REPS Talk New Record ‘Poisoned Youth’

Even if you’re apolitical, it’s essentially impossible to stay out of this year’s presidential election. The 2016 candidates have been causing the biggest stir in recent history, taking the frustrations of Americans to extremes and even inciting physical violence. The airwaves are constantly muddied with the latest “shocking” phrases spewing from politicians’ mouths like some sinister version of a reality TV show, and people, like New York hardcore band REPS, are pissed off.

“Beyond politics, it’s racism, homophobia, sexism. This is stuff that I can’t believe still is an issue.”

Their song “Patsy (ft. Cory Diaz of The Weight We Carry)” asserts, “Some politicians are just villains in a two-piece suit.” When I ask drummer Steve Koch about these kind of sentiments on the band’s new record, Poisoned Youth, he delivers an immediate sense of sadness and disbelief about the current state of our culture.

It’s like no matter how many times in history mankind has pretty much had a lesson shoved in their face,” Koch gripes, “–like look, this is fucked up that you’ve been this way, this is how we should be–we’ve had every chance to progress and move forward, and it seems like every time we do we take two steps back.”


For Koch (and many others would agree), the problem reaches far beyond politics, however. It comes down to basic human values, and that’s what motivated the writing of Poisoned Youth. “I hear people at my job talking about politics all the time and getting really heated,” he says, “but for me it’s just I hate where the state of our society is that we all treat each other so poorly.”

“Even with this election,” he continues, “people literally hate each other depending on who they’re voting for. Which, I mean obviously I think there are better choices than others, but it’s not necessarily my job to tell someone who they should think is going to fix everything. Because realistically I don’t think one person could fix everything. I think our system and our society is so far gone it would take a complete restructuring of things. But the stuff that I deal with day to day is just people treating each other terribly. Beyond politics, it’s racism, homophobia, sexism. This is stuff that I can’t believe still is an issue. People treat each other so horribly depending on their different beliefs and that was a huge part of the inspiration behind writing this record.”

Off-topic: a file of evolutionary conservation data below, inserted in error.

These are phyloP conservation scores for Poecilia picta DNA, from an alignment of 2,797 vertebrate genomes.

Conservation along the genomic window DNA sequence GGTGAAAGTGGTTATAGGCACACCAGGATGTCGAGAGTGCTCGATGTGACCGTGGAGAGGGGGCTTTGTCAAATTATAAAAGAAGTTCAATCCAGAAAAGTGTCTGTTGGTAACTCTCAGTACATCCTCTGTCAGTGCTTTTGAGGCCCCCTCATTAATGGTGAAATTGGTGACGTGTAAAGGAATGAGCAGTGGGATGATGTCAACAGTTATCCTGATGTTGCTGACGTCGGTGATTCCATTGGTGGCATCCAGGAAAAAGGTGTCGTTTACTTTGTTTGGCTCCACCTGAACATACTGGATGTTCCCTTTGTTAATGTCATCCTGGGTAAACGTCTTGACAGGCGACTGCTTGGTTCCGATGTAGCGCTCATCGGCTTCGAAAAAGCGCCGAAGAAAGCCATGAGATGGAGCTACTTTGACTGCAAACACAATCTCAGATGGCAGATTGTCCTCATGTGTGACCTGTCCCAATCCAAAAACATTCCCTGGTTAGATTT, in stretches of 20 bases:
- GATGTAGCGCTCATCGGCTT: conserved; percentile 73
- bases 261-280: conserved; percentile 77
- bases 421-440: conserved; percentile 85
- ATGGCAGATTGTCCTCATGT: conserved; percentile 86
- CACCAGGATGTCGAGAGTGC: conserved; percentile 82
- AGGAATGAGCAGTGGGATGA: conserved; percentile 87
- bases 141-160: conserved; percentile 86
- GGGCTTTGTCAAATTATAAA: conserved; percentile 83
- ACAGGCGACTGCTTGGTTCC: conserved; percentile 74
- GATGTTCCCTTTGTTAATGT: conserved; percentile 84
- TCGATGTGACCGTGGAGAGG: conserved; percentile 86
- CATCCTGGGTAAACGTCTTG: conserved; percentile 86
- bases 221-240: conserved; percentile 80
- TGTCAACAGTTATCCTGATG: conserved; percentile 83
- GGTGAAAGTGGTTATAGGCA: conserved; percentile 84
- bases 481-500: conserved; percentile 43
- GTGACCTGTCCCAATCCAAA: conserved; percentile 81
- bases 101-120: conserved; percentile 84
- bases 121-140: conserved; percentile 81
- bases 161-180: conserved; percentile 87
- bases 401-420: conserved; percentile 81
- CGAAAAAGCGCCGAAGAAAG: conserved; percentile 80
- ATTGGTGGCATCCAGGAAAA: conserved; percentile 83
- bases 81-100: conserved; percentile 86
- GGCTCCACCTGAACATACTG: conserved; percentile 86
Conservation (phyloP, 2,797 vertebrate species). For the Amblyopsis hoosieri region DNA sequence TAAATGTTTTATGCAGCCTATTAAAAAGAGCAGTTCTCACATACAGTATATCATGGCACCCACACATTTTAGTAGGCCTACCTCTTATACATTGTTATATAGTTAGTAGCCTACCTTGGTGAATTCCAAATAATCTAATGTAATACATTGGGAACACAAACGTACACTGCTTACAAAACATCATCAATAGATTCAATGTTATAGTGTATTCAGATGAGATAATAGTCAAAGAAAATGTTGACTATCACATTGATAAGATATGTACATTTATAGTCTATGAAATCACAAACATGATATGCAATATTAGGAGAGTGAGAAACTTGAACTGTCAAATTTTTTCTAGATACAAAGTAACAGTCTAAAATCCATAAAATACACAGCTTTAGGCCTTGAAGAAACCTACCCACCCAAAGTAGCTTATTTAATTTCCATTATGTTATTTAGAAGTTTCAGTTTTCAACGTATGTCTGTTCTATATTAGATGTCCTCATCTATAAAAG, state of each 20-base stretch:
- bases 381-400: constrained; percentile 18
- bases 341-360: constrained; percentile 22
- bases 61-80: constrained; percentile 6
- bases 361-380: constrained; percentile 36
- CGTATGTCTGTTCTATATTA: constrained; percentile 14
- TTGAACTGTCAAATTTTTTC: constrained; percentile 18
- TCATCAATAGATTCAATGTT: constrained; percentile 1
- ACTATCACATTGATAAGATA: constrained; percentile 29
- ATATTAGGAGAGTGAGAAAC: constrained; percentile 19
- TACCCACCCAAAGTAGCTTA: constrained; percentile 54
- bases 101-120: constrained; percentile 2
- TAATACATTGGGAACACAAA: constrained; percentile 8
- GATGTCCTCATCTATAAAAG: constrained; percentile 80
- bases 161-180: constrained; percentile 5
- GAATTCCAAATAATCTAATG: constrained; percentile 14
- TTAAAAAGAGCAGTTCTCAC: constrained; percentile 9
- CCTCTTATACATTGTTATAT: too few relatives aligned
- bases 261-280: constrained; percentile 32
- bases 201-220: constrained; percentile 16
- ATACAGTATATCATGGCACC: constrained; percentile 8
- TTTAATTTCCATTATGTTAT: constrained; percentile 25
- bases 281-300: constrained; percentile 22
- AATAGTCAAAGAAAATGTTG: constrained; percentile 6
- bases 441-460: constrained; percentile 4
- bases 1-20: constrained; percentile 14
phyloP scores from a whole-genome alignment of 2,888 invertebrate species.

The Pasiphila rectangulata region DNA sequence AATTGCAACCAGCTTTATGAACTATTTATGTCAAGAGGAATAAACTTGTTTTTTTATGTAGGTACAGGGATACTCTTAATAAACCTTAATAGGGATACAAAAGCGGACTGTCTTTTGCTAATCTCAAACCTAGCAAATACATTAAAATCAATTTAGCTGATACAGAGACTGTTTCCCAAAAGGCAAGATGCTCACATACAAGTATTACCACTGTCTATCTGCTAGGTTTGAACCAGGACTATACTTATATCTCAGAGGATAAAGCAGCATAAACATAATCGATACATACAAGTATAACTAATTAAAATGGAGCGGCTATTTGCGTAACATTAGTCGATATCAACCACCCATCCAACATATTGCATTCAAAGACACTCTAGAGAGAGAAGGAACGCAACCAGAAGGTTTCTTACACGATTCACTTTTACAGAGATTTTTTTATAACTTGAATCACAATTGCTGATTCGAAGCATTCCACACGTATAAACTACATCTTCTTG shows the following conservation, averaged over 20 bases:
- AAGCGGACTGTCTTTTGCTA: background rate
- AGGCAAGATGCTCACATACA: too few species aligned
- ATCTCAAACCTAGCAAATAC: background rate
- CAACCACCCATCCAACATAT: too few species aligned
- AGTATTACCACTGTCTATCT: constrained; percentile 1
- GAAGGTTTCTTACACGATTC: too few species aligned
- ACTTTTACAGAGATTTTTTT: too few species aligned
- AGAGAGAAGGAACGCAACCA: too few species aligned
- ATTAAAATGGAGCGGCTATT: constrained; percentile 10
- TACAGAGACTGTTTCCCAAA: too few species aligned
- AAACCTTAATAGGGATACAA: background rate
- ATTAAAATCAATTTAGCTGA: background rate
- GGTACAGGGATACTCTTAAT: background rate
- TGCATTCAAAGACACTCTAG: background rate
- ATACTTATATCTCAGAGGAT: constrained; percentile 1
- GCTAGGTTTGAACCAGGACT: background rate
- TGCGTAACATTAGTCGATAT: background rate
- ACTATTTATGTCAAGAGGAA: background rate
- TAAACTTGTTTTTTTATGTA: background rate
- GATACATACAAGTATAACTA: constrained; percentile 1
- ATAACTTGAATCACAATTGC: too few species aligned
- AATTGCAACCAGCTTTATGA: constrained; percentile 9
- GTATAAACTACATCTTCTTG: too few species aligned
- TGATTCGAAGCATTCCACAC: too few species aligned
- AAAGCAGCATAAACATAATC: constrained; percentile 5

So what positive outcome can we find in all this? What beacon of hope is left for us in the midst of all this hate? For the REPS drummer, that’s where music comes in.

“Writing music to begin with is such an inward process,” Koch explains, “and you’ve really got to dig into what you’re thinking and what you’re feeling, and what’s going on the world is impossible to ignore at this point. So it’s not surprising that [social commentary has] become so prevalent in music. But I think it’s good because when I was younger, the way I became so passionate about certain things was whatever bands I was listening to at the time were passionate about.”

He cites bands like Alkaline Trio and Rise Against, going so far as to say that their work with PETA inspired him to become a vegan. Koch insists that this is the power of music: To provoke transformation. “Music is so influential,” he pushes, “and I think artists should be writing about things like that and trying to get those viewpoints and those ideas out there to inspire the next generation of artists.”

Luckily for REPS, their home base of Rochester, NY is, Koch says, a fertile ground for hardcore right now.

“There’s a pretty healthy amount of hardcore bands around here that we can play with and have a camaraderie with,” he admits. “We kind of fell into the hardcore scene because those were our friends. When people ask what music we play we’re like, ‘Well it’s kind of hardcore, but it’s kind of also just rock, and some of it’s just punk.’ But if I had to identify with one scene or pick a scene, I’d pick the hardcore scene, because I feel like the shows are very passionate, very intimate with the crowd, and that’s what makes it fun.”

Pick up REPS’s new record Poisoned Youth here.


  1. “Rust” is actually a break up song.
  2. “Face To Face” was inspired by Star Wars and written from the viewpoint of Anakin Skywalker.
  3. The work-in-progress title for “Face To Face” was “Salacious B. Crumb,” after what Koch says is “the most insignificant character in Star Wars ever.”
  4. The album artwork was done by vocalist Colton Bockes brother, and is meant to represent “the different vices of our generation”.


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